‘Public Health in China: A Multidisciplinary Workshop’

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'Medical Knowledge and Sanitation Measures in China in the Time of Cholera, 1820-1925'
Xianbing Du (Tianjin Normal University, China)

From the beginning of the 19th century to the early 20th century, cholera was a pandemic of global importance, but the related medical knowledge and sanitation measures are quite local. During this period, cholera broke out repeatedly in China. The cognition of cholera affected directly sanitation measures related to it.

Throughout the 19th century, the Chinese followed the cognition of Traditional Chinese medicine about cholera. Sanitation measures under traditional medical knowledge had little effect on public health. At the turn of the 19th century, more and more doctors of Traditional Chinese Medicine accepted the nomenclature and connotation of cholera in western medicine. In the early 20th century, there were local efforts to improve public health, mainly in urban areas, by establishing medical colleges and hospitals, improving infrastructure and promulgating hygiene regulations.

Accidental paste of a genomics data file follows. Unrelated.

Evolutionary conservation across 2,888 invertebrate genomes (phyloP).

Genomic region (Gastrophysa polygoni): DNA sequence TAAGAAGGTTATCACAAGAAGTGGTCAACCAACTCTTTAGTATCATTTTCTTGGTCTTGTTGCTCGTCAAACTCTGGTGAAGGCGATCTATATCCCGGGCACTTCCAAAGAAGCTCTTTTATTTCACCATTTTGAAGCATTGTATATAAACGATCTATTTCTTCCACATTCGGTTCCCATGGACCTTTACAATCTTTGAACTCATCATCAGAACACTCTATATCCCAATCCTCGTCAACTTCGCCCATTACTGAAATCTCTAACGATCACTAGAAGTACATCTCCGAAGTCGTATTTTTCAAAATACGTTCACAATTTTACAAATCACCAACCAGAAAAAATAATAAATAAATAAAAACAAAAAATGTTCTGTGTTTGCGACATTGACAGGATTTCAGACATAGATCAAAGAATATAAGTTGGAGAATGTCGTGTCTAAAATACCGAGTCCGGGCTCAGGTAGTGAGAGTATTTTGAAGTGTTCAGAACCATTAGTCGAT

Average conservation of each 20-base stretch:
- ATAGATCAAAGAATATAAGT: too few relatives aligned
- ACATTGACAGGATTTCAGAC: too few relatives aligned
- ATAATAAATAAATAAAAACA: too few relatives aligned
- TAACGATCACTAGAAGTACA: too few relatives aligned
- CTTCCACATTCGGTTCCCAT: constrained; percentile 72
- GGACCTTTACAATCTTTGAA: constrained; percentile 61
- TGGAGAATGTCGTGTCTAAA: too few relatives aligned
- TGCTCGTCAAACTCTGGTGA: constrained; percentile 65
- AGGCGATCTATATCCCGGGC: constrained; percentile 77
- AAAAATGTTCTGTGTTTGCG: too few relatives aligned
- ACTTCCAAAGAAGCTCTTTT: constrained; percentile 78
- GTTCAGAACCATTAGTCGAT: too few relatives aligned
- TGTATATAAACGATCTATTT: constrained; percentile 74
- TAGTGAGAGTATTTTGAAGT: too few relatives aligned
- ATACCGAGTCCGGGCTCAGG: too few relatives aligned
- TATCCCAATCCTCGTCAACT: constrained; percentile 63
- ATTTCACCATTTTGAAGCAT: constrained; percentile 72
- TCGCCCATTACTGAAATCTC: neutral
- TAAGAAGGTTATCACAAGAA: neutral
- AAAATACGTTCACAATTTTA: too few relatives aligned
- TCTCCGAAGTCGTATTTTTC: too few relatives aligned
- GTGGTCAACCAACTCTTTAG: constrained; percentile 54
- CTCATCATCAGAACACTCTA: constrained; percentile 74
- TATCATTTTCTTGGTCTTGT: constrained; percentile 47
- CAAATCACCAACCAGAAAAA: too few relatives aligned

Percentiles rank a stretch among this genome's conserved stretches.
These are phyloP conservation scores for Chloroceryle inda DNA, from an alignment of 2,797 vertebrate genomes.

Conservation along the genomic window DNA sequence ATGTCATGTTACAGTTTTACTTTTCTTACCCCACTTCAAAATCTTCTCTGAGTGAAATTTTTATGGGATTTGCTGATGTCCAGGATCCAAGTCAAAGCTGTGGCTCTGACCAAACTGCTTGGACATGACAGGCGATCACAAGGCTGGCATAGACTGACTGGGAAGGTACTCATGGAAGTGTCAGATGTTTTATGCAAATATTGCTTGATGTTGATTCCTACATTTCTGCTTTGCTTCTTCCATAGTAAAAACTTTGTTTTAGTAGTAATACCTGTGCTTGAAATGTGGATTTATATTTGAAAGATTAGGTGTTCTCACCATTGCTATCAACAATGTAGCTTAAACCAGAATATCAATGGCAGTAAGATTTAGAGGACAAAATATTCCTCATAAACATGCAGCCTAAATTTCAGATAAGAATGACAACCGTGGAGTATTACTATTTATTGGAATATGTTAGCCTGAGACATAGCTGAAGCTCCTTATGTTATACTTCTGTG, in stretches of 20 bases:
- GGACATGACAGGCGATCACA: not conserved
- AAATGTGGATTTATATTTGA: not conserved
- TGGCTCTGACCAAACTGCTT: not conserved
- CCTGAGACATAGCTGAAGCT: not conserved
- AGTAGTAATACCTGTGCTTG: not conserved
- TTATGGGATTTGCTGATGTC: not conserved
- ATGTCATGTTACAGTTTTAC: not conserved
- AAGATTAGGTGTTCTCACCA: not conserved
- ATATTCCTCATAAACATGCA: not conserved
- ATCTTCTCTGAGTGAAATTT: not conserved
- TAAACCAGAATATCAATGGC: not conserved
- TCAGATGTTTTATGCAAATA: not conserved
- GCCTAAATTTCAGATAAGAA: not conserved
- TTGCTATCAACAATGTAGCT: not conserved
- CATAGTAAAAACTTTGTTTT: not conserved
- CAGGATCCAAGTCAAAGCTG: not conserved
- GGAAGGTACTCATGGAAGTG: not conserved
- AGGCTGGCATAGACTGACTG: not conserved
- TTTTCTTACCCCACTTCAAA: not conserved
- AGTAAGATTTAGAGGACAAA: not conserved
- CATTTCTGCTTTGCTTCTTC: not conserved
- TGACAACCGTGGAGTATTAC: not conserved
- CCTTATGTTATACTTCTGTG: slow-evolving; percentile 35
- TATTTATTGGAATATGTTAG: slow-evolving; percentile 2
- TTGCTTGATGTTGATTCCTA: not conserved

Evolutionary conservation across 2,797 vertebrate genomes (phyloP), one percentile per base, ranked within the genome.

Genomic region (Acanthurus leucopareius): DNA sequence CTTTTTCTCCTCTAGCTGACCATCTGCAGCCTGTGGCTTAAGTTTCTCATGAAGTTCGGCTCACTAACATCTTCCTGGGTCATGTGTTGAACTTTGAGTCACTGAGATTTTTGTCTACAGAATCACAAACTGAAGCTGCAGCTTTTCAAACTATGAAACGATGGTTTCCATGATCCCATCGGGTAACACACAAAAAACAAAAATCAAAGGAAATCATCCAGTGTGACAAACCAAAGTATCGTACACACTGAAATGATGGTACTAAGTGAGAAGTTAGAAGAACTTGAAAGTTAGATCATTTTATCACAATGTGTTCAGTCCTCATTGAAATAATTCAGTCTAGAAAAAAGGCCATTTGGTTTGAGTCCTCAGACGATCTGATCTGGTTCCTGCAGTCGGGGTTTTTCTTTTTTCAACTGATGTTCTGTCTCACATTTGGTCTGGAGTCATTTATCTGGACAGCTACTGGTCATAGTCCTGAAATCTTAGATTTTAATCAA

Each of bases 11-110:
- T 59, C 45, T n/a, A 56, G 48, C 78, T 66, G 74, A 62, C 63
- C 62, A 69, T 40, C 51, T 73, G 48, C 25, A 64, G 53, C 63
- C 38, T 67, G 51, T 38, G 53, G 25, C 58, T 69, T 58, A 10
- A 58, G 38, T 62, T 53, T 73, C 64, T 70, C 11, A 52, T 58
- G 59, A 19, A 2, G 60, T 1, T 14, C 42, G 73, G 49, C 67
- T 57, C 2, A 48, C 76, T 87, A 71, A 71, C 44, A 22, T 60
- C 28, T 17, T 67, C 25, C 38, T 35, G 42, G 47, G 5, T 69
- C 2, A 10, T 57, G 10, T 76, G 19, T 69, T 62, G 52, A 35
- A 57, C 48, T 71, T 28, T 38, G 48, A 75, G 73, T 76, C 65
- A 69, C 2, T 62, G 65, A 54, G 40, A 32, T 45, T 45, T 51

'The Western Medical Missionaries in China, 1840s-1950s'
Dong Guoqiang (Tianjin Normal University, China)

Based on abundant annual reports and publications of different UK missionary societies, as well as family archives and biographical materials of many missionary individuals, stocked in the libraries of Oxford University, this talk will outline the influence of western missionaires on Chinese medical education, hospital construction, and medical practice in the modern period, including the attitude of Nationalist and communist authorities towards missionary medicine. One striking example was the Cheeloo University Medical College in Tsinan, Shantung and the hospital affiliated to it. 

The seminar in the History of Science, Medicine, and Technology is convened by Alex Aylward (University of Oxford), Hohee Cho (Wolfson College), Mark Harrison (Green Templeton College), Catherine Jackson (Harris Manchester College), and Sloan Mahone (University of Oxford)